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Table 10: Race and Immigrant Status of Renters by Sub-tenure


Householder All Rental Units Controlled Stabilized Other Regulated Unregulated Public Housing In Rem
White 776,520 46,578 440,402 38,481 237,706 12,589 1,288
39.9% 66.0% 43.4% 30.3% 43.6% 7.6% 5.6%
Black 500,164 9,527 203,965 52,832 132,483 88,124 13,059
25.7% 13.5% 20.1% 41.6% 24.3% 53.2% 56.8%
Puerto Rican 272,463 7,269 171,493 11,049 65,424 14,577 3,265
14.0% 10.3% 16.9% 8.7% 12.0% 8.8% 14.2%
Non Puerto Rican Hispanic 253,001 5,575 123,800 19,050 52,884 46,216 5,334
13.0% 7.9% 12.2% 15.0% 9.7% 27.9% 23.2%
Asian 132,339 1,270 70,018 4,953 53,429 2,485 23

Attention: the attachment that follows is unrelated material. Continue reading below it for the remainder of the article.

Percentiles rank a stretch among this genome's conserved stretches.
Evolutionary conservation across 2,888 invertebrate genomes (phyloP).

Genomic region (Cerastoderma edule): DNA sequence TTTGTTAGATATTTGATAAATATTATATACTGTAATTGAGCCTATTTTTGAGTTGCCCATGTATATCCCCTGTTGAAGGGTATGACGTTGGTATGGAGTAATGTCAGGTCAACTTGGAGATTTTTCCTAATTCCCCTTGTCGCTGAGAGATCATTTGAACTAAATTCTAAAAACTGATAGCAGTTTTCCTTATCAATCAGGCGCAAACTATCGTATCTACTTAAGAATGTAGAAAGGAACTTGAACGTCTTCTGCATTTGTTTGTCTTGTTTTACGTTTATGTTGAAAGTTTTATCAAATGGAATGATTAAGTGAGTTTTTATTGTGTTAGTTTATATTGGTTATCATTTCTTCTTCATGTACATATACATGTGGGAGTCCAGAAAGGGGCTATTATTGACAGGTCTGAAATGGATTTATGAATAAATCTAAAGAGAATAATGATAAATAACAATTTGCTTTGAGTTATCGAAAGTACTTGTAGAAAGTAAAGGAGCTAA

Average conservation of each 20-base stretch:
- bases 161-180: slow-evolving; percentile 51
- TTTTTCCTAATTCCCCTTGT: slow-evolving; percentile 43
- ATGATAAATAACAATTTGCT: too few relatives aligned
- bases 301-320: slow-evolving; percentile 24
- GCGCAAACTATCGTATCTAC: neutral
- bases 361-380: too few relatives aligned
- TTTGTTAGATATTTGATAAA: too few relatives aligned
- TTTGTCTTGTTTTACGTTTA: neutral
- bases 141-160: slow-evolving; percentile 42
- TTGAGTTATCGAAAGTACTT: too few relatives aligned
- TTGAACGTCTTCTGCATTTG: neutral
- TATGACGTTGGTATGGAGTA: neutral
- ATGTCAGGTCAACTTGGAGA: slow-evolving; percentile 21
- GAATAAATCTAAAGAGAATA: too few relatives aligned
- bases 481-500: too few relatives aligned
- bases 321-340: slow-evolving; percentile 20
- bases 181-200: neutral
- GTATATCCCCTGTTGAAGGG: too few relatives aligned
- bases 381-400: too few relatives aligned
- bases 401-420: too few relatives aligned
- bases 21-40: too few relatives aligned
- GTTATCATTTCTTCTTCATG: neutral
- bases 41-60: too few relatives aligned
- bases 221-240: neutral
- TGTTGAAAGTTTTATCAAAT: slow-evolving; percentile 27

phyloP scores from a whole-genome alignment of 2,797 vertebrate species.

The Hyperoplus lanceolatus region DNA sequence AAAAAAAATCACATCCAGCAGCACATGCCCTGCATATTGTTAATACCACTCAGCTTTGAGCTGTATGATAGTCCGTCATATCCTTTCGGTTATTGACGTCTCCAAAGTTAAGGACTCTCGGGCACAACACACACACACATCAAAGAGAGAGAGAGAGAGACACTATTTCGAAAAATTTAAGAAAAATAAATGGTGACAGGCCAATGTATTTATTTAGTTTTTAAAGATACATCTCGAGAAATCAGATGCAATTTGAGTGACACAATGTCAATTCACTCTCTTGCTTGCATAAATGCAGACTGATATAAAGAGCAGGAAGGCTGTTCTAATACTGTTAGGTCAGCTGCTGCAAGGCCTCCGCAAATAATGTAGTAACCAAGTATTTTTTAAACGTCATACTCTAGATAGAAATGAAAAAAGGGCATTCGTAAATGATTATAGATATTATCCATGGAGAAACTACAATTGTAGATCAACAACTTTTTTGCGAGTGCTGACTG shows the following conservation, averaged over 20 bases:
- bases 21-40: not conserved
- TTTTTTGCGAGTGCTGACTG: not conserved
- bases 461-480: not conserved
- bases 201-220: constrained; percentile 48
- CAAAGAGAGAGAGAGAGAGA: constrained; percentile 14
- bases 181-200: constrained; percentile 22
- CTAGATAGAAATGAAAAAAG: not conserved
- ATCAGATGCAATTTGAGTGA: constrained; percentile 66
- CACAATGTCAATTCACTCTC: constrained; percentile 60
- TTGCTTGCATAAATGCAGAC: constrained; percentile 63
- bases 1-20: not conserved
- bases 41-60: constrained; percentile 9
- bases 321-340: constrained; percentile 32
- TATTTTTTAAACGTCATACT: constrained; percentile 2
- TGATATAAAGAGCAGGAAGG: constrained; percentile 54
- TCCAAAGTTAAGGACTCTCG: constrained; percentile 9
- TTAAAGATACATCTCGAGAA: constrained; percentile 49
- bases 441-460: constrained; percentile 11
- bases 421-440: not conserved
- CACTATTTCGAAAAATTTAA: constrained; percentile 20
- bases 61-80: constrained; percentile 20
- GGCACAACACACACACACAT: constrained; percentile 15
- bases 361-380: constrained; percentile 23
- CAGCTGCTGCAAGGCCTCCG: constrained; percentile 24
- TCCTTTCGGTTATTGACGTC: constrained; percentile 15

6.8% 1.8% 6.9% 3.9% 9.8% 1.5% 0.1%
Other 11,677 353 5,074 635 3,271 1,491 69
0.6% 0.5% 0.5% 0.5% 0.6% 0.9% 0.3%
Total* 1,946,165 70,572 1,014,751 127,001 545,198 165,647 22,992
100.0% 100.0% 100.0% 100.0% 100.0% 100.0% 100.0%
Immigrants** 933,292 24,912 535,789 48,514 258,969 56,486 8,622
47.7 35.3 52.8 38.2 47.5 34.1 37.5


* Universe: All Occupied Units

** A household is defined to be an immigrant household if the householder was foreign born and both of his or her parents were foreign born.

From: Housing Conditions and Problems In New York City: An Analysis of the 1996 Housing and Vacancy Survey by Michael H. Schill and Benjamin P. Scafidi

Source: 1996 New York City Housing and Vacancy Survey Data File, U.S. Bureau of the Census

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